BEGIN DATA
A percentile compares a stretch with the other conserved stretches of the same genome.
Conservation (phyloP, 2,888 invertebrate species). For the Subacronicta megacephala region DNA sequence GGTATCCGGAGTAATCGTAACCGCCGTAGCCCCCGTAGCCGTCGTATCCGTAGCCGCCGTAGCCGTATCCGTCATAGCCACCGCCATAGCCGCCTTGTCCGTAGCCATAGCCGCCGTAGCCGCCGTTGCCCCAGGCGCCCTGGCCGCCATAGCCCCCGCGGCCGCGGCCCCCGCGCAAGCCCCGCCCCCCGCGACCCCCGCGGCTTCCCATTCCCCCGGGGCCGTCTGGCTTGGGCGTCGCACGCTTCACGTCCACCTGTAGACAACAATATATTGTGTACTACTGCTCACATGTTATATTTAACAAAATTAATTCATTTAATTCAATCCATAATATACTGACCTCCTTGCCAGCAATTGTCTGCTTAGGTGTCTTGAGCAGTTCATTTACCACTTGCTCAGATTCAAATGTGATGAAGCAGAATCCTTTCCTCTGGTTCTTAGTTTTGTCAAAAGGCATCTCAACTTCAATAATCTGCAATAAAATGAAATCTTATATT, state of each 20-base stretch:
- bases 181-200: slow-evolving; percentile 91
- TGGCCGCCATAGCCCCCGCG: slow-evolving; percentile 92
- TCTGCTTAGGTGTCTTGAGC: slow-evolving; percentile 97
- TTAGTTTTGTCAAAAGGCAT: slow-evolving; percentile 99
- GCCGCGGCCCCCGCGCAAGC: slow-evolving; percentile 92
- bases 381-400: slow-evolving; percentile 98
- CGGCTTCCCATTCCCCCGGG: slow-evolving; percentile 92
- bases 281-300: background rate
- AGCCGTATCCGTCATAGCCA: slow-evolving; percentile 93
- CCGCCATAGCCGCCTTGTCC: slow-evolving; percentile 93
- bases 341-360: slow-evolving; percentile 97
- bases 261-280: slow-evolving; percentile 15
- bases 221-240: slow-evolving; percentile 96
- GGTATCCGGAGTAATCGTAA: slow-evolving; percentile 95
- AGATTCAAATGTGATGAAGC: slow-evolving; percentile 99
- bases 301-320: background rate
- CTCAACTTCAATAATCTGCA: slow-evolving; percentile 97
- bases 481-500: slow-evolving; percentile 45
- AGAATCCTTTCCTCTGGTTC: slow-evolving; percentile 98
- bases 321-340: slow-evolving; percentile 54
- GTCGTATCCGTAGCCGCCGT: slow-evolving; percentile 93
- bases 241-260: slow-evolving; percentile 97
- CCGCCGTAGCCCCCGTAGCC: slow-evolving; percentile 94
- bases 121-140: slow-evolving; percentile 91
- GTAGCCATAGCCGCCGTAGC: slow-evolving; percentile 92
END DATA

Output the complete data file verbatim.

A percentile compares a stretch with the other conserved stretches of the same genome.
Conservation (phyloP, 2,888 invertebrate species). For the Subacronicta megacephala region DNA sequence GGTATCCGGAGTAATCGTAACCGCCGTAGCCCCCGTAGCCGTCGTATCCGTAGCCGCCGTAGCCGTATCCGTCATAGCCACCGCCATAGCCGCCTTGTCCGTAGCCATAGCCGCCGTAGCCGCCGTTGCCCCAGGCGCCCTGGCCGCCATAGCCCCCGCGGCCGCGGCCCCCGCGCAAGCCCCGCCCCCCGCGACCCCCGCGGCTTCCCATTCCCCCGGGGCCGTCTGGCTTGGGCGTCGCACGCTTCACGTCCACCTGTAGACAACAATATATTGTGTACTACTGCTCACATGTTATATTTAACAAAATTAATTCATTTAATTCAATCCATAATATACTGACCTCCTTGCCAGCAATTGTCTGCTTAGGTGTCTTGAGCAGTTCATTTACCACTTGCTCAGATTCAAATGTGATGAAGCAGAATCCTTTCCTCTGGTTCTTAGTTTTGTCAAAAGGCATCTCAACTTCAATAATCTGCAATAAAATGAAATCTTATATT, state of each 20-base stretch:
- bases 181-200: slow-evolving; percentile 91
- TGGCCGCCATAGCCCCCGCG: slow-evolving; percentile 92
- TCTGCTTAGGTGTCTTGAGC: slow-evolving; percentile 97
- TTAGTTTTGTCAAAAGGCAT: slow-evolving; percentile 99
- GCCGCGGCCCCCGCGCAAGC: slow-evolving; percentile 92
- bases 381-400: slow-evolving; percentile 98
- CGGCTTCCCATTCCCCCGGG: slow-evolving; percentile 92
- bases 281-300: background rate
- AGCCGTATCCGTCATAGCCA: slow-evolving; percentile 93
- CCGCCATAGCCGCCTTGTCC: slow-evolving; percentile 93
- bases 341-360: slow-evolving; percentile 97
- bases 261-280: slow-evolving; percentile 15
- bases 221-240: slow-evolving; percentile 96
- GGTATCCGGAGTAATCGTAA: slow-evolving; percentile 95
- AGATTCAAATGTGATGAAGC: slow-evolving; percentile 99
- bases 301-320: background rate
- CTCAACTTCAATAATCTGCA: slow-evolving; percentile 97
- bases 481-500: slow-evolving; percentile 45
- AGAATCCTTTCCTCTGGTTC: slow-evolving; percentile 98
- bases 321-340: slow-evolving; percentile 54
- GTCGTATCCGTAGCCGCCGT: slow-evolving; percentile 93
- bases 241-260: slow-evolving; percentile 97
- CCGCCGTAGCCCCCGTAGCC: slow-evolving; percentile 94
- bases 121-140: slow-evolving; percentile 91
- GTAGCCATAGCCGCCGTAGC: slow-evolving; percentile 92